With the freezing weather and strict social distancing measures, more people in South Korea are staying indoors.
Last month, the health authorities urged people to hunker down this winter.

“As we are facing winter, there are more indoor activities but with less indoor ventilation, this means more risk of spreading COVID-19. I think this may be a reason why the second pandemic is occurring globally, particularly in the northern hemisphere.”

According to a preliminary report from Japanese scientists in April this year, it suggested that the odds that an infected person transmitted COVID-19 in an enclosed space was 18.7 times greater than in the open air, meaning places with poor ventilation may have a higher risk of COVID-19 infection.
So why is it so vital to increase ventilation to prevent the spread of COVID-19?

“Aerosols that are made up of droplets can float in the air for a long time. There could be a higher risk of COVID-19 infection if the virus floats in aerosol particles in enclosed spaces during winter.”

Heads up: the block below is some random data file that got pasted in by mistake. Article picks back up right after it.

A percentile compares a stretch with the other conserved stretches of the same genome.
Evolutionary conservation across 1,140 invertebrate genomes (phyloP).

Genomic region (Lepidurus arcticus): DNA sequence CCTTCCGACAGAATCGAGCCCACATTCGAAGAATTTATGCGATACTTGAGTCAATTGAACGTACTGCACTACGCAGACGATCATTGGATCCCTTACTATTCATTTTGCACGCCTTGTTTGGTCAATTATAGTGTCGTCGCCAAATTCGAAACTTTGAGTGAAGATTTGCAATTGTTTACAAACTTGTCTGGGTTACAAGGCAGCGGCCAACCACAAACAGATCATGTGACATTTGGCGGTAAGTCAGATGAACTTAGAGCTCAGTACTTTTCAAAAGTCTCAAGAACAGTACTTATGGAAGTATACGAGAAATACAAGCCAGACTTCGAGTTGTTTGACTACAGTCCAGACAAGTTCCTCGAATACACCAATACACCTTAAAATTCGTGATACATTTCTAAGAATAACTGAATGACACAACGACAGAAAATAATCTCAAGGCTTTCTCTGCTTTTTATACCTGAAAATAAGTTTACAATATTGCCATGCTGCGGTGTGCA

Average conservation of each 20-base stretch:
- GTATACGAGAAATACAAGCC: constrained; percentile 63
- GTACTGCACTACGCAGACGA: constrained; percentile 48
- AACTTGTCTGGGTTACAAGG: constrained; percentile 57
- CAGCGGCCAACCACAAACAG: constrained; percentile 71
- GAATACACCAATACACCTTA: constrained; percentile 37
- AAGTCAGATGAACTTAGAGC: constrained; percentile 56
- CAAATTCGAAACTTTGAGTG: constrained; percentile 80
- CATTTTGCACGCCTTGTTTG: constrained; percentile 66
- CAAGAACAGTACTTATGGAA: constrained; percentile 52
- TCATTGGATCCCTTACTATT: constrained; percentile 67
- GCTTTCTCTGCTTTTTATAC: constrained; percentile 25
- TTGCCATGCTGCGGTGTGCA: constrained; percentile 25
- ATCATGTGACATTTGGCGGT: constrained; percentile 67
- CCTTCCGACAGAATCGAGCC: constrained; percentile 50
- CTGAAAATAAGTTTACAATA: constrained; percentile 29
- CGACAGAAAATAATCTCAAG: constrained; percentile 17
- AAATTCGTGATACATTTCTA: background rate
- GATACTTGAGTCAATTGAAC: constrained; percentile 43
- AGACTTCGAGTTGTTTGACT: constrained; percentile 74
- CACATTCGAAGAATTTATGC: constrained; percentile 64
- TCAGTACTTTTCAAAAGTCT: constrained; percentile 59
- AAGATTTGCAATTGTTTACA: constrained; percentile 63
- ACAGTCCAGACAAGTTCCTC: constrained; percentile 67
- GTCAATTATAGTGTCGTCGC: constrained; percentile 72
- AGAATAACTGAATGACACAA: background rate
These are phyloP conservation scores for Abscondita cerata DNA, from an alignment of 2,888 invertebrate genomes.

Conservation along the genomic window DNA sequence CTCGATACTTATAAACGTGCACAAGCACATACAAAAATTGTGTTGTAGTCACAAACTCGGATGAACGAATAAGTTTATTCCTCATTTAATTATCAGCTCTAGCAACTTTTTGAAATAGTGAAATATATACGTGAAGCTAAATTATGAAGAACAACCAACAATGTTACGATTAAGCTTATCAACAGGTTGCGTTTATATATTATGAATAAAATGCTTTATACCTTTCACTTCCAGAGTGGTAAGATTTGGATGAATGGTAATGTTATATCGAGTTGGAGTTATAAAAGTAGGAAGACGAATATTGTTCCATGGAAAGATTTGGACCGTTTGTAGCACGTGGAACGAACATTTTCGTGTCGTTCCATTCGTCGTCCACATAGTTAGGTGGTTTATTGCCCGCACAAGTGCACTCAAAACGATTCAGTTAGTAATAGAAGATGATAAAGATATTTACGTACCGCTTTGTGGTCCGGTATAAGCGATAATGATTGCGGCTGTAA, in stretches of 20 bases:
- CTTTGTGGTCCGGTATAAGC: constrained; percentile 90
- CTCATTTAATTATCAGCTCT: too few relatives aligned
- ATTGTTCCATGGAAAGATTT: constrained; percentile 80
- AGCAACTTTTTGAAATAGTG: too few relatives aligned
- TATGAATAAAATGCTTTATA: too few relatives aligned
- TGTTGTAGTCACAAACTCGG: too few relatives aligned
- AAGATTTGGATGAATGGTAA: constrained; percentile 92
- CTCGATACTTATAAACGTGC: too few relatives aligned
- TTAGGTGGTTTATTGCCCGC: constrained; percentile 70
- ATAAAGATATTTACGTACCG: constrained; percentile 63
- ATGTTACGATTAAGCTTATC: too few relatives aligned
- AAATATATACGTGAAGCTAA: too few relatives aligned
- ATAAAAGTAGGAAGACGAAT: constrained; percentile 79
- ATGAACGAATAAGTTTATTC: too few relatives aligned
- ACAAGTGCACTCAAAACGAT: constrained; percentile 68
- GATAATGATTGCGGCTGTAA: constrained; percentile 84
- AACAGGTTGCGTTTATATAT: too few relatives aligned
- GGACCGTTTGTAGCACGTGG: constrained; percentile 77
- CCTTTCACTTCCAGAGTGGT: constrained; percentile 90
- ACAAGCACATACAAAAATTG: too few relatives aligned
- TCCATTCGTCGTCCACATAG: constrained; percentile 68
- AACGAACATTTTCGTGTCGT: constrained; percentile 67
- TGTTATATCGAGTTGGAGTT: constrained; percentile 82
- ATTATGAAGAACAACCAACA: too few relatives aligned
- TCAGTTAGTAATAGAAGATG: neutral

He added that the low humidity in winter makes ventilation even more important.

“The humidity drops in winter, which can reduce the moisture in the droplets or aerosol further. This will allow it to float in the air for longer. ”

And, the low humidity in winter affects the humidity inside people’s air passages.
This can weaken our immune systems and ability to fight COVID-19.
To keep homes well ventilated, people should open their windows for at least 5 minutes every hour.

The expert also says for office settings where more people are staying for a longer period of time, workers should open windows for at least 10 minutes every hour.
Choi Won-jong, Arirang News.

Reporter : peterwjchoi@gmail.com

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